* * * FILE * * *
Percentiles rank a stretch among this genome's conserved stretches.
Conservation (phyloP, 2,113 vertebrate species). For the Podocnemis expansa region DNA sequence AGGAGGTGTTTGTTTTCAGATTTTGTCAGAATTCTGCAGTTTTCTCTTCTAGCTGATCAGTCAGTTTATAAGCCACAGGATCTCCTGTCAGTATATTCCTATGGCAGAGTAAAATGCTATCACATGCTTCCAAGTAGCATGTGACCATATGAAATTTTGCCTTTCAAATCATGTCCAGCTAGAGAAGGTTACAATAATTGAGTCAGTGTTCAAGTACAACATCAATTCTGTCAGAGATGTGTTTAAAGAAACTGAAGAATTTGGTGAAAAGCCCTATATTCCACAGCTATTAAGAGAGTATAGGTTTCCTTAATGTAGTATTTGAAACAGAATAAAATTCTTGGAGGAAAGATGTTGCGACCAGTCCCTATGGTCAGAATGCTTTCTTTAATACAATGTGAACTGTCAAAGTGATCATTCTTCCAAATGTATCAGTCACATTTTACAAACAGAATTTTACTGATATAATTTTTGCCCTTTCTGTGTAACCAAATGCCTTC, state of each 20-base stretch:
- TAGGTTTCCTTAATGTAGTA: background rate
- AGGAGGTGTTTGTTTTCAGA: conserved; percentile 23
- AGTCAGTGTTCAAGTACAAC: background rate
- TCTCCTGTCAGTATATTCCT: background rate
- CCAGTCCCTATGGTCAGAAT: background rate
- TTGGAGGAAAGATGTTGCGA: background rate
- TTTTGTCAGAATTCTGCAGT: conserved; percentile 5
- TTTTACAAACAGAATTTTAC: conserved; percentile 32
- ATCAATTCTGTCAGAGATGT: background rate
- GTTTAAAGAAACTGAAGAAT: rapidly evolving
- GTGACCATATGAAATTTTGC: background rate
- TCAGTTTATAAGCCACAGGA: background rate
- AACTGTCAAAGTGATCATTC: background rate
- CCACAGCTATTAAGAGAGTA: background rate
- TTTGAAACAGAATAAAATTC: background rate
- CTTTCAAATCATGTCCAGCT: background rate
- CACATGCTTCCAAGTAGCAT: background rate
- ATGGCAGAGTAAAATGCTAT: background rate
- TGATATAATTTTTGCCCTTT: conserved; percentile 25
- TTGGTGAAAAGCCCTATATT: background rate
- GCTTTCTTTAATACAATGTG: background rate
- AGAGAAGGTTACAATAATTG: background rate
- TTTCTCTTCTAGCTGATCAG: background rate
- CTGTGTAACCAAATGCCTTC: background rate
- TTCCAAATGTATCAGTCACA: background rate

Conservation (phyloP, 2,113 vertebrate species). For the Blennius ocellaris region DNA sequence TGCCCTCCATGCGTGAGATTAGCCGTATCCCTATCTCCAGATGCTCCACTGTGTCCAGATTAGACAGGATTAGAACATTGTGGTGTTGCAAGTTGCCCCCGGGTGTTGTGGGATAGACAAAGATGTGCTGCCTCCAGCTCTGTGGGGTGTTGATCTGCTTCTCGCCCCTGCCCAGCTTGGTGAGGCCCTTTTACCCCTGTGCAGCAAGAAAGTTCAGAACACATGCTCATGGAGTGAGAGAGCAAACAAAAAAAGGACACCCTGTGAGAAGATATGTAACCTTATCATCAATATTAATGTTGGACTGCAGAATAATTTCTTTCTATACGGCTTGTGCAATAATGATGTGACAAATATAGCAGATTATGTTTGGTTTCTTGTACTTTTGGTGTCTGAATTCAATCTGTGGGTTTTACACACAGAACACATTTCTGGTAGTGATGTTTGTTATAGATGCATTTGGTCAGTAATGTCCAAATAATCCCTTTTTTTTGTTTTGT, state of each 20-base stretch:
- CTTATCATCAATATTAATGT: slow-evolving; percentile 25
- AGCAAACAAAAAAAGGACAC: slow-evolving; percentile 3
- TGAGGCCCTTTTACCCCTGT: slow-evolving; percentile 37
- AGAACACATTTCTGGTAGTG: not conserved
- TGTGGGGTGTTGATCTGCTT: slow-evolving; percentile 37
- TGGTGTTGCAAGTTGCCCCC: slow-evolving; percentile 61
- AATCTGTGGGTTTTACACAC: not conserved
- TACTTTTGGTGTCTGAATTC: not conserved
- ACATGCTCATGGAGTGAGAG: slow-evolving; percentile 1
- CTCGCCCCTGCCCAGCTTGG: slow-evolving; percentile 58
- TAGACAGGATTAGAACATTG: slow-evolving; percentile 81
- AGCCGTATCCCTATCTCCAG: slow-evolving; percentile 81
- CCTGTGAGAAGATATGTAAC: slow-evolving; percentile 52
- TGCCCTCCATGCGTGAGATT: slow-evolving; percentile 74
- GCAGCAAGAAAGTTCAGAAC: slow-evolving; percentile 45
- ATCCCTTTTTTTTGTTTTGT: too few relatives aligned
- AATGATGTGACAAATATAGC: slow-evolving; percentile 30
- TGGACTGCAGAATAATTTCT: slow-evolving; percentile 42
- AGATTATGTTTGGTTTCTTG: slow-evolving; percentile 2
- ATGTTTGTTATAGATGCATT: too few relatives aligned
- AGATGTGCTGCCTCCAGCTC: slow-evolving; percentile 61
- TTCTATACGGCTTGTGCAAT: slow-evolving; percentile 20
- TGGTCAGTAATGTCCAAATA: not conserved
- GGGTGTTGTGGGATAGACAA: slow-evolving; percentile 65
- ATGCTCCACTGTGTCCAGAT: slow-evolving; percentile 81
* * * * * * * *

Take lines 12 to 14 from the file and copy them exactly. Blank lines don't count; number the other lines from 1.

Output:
- GTTTAAAGAAACTGAAGAAT: rapidly evolving
- GTGACCATATGAAATTTTGC: background rate
- TCAGTTTATAAGCCACAGGA: background rate